New York Governor Andrew Cuomo on Saturday, in the first easing of COVID-19 restrictions in weeks, said movie theaters outside of New York City can start reopening on Oct. 23.
Theaters in the rest of the state will be allowed to open at 25% capacity, Cuomo said, with a maximum of 50 people per screening room. “There will be mandatory social distancing and other precautions,” Cuomo tweeted.
Only movie theaters in counties with COVID-19 positivity rates below 2% across a 14-day average will be allowed to open, NBC 4 in New York City reported. Precautions will include mandatory mask-wearing and assigned seating.
NEW: Starting October 23, movie theaters outside of NYC can reopen at 25% capacity with up to 50 people per screen.
There will be mandatory social distancing and other precautions. pic.twitter.com/QKmKvuyTy2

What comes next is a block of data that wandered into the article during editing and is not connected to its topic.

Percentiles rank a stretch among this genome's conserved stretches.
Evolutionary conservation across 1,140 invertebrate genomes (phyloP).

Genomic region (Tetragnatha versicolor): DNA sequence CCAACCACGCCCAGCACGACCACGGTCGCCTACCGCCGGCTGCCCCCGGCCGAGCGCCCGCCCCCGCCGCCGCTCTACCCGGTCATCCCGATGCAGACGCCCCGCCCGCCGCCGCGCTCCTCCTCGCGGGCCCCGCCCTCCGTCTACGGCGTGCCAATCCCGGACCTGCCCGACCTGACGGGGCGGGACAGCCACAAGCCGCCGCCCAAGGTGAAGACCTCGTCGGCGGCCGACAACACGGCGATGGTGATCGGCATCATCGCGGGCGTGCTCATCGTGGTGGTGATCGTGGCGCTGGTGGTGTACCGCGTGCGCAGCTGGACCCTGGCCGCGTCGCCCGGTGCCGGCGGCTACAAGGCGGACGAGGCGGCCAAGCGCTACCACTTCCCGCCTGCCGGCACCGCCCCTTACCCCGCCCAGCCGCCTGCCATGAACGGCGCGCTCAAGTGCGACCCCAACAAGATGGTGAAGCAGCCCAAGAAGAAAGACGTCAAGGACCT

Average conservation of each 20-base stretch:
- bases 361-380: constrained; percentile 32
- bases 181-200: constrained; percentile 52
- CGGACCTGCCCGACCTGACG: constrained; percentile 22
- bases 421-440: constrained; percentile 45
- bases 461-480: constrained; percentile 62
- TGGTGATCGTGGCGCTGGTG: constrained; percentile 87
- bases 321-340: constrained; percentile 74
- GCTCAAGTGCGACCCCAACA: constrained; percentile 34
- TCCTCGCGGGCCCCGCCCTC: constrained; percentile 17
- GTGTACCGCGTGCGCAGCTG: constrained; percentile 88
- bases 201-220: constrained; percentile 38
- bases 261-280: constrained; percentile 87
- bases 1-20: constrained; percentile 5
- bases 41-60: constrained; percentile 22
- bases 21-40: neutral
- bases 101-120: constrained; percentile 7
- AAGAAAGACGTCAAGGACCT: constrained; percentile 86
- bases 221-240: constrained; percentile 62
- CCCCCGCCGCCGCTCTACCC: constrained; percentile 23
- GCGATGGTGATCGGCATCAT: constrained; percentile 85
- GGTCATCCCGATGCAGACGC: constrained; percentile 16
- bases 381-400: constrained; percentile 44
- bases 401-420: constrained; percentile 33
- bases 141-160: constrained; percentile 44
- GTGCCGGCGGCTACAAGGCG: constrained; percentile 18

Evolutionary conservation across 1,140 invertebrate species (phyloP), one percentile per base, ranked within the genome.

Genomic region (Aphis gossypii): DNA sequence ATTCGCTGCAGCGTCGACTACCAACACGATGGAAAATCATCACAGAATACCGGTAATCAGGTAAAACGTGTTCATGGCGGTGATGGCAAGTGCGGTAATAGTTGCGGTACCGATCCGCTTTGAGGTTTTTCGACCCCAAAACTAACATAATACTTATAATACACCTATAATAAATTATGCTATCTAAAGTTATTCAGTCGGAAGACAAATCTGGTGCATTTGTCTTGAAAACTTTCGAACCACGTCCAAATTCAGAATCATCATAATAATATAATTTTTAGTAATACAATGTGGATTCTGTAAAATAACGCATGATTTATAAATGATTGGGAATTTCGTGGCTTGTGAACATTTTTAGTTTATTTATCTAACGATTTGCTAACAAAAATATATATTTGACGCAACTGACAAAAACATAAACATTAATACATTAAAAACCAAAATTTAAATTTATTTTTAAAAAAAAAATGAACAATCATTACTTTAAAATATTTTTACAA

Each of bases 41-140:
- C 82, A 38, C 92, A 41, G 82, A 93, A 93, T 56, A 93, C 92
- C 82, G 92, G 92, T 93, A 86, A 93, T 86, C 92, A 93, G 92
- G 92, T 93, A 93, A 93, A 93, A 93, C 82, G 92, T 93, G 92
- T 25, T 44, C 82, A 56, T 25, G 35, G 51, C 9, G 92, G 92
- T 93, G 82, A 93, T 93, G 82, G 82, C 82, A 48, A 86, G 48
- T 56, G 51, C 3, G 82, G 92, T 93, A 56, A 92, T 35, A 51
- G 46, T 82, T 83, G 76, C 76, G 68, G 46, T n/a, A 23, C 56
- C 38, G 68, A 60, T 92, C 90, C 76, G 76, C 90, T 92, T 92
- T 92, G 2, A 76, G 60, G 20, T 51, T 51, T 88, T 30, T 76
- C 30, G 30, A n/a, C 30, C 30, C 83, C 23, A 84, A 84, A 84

— Andrew Cuomo (@NYGovCuomo) October 17, 2020
The company sounded the alarm in a Tuesday filing to the Securities and Exchange Commission, pointing to low attendance figures for theaters that have managed to reopen amid the pandemic and the drought of major Hollywood films to lure moviegoers into its venues.
Without a major uptick in attendance or an injection of new funding, the company said, “existing cash resources would be largely depleted by the end of 2020 or early 2021. … to meet its obligations as they become due, the Company will require additional sources of liquidity or increases in attendance levels. The required amounts of additional liquidity are expected to be material.”
The announcement comes as many top theater chains are struggling to stay in business. Earlier this week, AMC, the largest movie theater exhibitor in the country, said it is on track to run out of cash by early 2021 and are now renting out entire theaters to moviegoers in selected locations.
AMC isn’t the only cinema company feeling the pain. Cineworld, the parent company of Regal Cinemas, announced on Oct. 5 the “temporary suspension” of operations at more than 600 theaters in the U.S. and the U.K.